We Get Letters
I therefore owe an ongoing debt to Stereophile's readers for their continuing energy and enthusiasm, as expressed in their letters to the editor. We have room to publish less than 10% of the e-mails I receive—perhaps one day we'll launch the Stereophile equivalent to Penthouse Letters—but this month's selection (pp.9-11) is as lively a bunch as you'll find in any magazine. Though, given the effort that we all put into preparing the January 2004 Stereophile, I was disconcerted to read Judge Laurence Wayne's comment that the best writing in that issue was by Tyll Hertsens in his HeadRoom advertisement! Not that Tyll isn't an excellent writer, but he does come from the pay-to-play side of the creativity-vs-commerce fence.
When editor-at-large Art Dudley joined our writing staff in January 2003, I had an inkling that his views would provoke our readers into banging away at their keyboards. Art has fulfilled that promise, even devoting his "Listening" column this month (p.35) to issues raised by some of our correspondents. What I had not anticipated was that Art would stimulate Stereophile's founder, J. Gordon Holt, into emerging from retirement to argue his case for midrange accuracy being more important than any other aspect of music reproduction. Gordon's latest thoughts appear on p.11, but I can't help thinking that his latest comment devolves to a statement that bad colorations are merely the ones he personally doesn't like.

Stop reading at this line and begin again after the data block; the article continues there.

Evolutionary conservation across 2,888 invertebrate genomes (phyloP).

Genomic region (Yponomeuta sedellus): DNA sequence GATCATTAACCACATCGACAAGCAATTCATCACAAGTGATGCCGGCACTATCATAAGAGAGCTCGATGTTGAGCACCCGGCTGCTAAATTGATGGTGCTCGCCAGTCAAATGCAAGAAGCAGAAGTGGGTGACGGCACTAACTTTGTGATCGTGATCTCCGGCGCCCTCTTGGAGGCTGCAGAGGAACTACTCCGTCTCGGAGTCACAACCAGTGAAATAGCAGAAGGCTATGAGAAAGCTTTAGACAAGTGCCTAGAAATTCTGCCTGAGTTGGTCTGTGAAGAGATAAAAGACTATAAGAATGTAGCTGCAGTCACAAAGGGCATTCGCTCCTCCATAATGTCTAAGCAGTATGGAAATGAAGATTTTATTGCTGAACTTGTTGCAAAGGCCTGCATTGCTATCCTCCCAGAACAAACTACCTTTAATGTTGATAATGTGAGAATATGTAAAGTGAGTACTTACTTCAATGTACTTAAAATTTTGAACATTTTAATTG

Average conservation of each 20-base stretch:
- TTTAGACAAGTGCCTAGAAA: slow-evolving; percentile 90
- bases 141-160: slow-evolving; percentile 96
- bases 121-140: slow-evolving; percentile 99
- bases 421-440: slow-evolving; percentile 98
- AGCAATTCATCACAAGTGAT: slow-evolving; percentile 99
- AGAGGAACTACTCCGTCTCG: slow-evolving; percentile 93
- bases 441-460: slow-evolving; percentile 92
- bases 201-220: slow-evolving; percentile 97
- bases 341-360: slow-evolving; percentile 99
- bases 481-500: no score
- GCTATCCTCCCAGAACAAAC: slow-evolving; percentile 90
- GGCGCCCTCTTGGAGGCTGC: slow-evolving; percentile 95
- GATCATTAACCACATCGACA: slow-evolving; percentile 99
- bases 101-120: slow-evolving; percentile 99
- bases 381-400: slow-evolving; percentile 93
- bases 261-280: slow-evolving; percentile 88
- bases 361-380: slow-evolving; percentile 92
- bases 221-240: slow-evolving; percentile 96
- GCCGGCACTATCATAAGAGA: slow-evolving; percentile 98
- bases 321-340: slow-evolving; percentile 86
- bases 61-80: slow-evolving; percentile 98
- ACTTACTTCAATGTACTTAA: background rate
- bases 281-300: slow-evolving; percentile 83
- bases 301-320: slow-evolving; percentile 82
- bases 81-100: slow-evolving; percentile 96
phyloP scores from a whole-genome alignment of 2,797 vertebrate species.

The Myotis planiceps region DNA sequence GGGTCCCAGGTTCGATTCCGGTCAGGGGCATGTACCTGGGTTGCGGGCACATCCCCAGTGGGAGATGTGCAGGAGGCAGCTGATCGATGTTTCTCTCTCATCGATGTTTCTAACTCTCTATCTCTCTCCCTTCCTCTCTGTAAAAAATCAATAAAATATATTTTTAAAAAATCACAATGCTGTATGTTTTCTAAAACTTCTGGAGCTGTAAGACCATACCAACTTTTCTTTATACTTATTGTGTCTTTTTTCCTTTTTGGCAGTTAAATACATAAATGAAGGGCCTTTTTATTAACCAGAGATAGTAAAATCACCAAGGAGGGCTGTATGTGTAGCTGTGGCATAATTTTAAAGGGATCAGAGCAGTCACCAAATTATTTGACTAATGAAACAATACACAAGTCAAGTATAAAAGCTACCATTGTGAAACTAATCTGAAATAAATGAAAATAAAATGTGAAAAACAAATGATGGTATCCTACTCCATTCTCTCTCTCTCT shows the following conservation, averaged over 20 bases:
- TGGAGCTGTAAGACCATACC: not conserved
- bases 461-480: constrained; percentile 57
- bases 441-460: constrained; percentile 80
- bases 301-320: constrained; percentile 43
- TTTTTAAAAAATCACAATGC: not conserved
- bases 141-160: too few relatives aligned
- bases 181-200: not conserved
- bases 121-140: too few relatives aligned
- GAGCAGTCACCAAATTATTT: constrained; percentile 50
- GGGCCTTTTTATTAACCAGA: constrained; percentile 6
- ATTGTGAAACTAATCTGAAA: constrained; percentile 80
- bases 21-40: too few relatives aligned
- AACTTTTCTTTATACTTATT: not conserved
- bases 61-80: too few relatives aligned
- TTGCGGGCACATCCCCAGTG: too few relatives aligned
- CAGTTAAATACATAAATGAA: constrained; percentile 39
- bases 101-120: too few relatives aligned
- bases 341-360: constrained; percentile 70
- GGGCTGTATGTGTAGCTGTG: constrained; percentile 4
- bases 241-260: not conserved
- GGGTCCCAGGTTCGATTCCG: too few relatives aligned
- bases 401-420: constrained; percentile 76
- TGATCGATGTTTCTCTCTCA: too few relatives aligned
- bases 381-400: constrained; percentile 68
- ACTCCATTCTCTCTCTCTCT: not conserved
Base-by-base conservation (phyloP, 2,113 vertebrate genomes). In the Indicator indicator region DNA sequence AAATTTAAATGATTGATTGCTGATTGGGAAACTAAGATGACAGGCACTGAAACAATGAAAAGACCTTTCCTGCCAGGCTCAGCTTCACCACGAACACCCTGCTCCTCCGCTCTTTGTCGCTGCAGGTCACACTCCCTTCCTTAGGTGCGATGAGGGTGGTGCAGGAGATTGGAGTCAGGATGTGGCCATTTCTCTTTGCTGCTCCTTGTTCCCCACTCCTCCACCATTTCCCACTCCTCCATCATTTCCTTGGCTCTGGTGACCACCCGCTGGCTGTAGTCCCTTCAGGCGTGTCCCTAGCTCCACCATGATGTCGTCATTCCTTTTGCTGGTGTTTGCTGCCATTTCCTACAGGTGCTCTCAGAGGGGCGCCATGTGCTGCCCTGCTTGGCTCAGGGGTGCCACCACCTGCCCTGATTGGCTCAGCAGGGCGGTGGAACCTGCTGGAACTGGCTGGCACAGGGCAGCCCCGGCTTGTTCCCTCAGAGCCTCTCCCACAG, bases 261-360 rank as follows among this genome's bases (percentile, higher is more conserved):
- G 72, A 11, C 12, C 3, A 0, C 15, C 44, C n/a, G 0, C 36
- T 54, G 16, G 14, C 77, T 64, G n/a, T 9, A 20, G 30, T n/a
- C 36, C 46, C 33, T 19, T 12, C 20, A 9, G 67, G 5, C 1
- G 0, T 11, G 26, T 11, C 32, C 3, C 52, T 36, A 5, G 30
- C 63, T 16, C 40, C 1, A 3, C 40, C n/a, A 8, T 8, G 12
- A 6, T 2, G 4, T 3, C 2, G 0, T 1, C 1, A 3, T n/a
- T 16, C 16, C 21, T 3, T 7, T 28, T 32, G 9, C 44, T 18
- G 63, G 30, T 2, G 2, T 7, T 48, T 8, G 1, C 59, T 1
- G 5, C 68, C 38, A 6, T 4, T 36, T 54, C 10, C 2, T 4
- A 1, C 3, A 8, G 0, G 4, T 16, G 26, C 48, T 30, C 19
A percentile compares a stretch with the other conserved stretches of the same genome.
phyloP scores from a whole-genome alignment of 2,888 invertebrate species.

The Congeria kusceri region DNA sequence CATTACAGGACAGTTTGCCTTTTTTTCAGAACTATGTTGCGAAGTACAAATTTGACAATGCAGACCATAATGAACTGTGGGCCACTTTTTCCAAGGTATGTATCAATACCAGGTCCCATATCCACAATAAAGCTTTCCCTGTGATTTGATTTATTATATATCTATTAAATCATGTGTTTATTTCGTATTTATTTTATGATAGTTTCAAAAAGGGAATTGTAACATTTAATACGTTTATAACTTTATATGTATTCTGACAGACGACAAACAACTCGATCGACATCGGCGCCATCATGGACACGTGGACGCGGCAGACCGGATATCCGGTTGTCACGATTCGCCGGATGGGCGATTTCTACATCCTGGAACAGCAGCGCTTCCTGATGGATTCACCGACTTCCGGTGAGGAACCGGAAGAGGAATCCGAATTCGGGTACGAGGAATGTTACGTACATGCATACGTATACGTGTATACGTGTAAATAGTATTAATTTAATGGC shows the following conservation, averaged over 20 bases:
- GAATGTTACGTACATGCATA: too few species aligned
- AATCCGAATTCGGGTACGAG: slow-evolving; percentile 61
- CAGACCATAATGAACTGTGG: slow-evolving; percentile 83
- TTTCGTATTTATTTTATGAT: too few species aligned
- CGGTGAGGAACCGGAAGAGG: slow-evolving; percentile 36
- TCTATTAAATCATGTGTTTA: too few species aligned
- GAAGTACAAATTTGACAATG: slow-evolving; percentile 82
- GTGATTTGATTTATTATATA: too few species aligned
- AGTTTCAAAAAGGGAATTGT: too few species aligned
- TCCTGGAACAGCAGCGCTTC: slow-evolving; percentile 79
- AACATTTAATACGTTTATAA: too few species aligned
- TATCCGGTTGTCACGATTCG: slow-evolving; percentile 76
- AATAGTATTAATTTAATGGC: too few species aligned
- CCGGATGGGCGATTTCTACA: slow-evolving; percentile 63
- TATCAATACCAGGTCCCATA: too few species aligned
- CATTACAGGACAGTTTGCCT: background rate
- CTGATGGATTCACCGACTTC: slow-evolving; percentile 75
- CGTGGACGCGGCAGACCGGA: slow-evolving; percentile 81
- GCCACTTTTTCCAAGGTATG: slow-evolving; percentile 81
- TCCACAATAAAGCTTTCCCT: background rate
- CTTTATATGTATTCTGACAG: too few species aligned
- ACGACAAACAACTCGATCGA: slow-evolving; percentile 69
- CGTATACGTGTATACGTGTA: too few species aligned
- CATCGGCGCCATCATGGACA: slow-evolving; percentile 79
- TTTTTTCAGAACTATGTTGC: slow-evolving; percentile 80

The venerable JGH was responding to Ray Garrison's statement that he loves "the big old, fully horn-loaded Klipsch speakers," though Ray admits that these half-century-old behemoths might have some major measured problems compared with modern speakers. Intrigued by Ray's and Gordon's advocacy for these speakers, I am trying to arrange a full Stereophile review of a Klipschorn from Art, who is certainly a listener "who knows what live music sounds like," in Gordon's words. And, as you can see from his review of the Antique Sound Laboratory amplifier in this issue, Art is not one to be intimidated by dreadful measurements.
Shaun Kennedy's letter raises that old bugbear (for some readers): how we choose products for review. "If you're not buying mass-market crap through dealers or products from a company spending big advertising dollars with Stereophile, nobody will hear about real-value equipment," he splutters, and instances Tyler Acoustics and ACI (Audio Concepts, Inc.), both of whom sell direct to the public, as brands that we have not reviewed. Putting to one side the fact that we have reviewed some ACI products over the years, I last discussed how we choose what products to review in January 2003. It basically comes down to my feeling that a) a product's manufacturer is real, not just someone taking his first steps by working up some sweat equity in his garage, and b) the component is one to which it is worth devoting some of the magazine's always limited space.
As I wrote last January, the basic selection mechanism for deciding what products are selected for review in Stereophile is my writers' enthusiasm for the components that get their creative juices flowing. The products that get ink spilled on them are not those made by manufacturers who advertise, Mr. Kennedy. Instead, they are those that hold the most promise of sounding good. And shows, whether they be the trade-only CEDIA and CES events, or consumer fairs—such as those held in Montreal, Toronto, Milan, Frankfurt, and London, and our own Home Entertainment Shows (New York in May, San Francisco in November)—play an important role in exposing the magazine's writers to hot-sounding new products.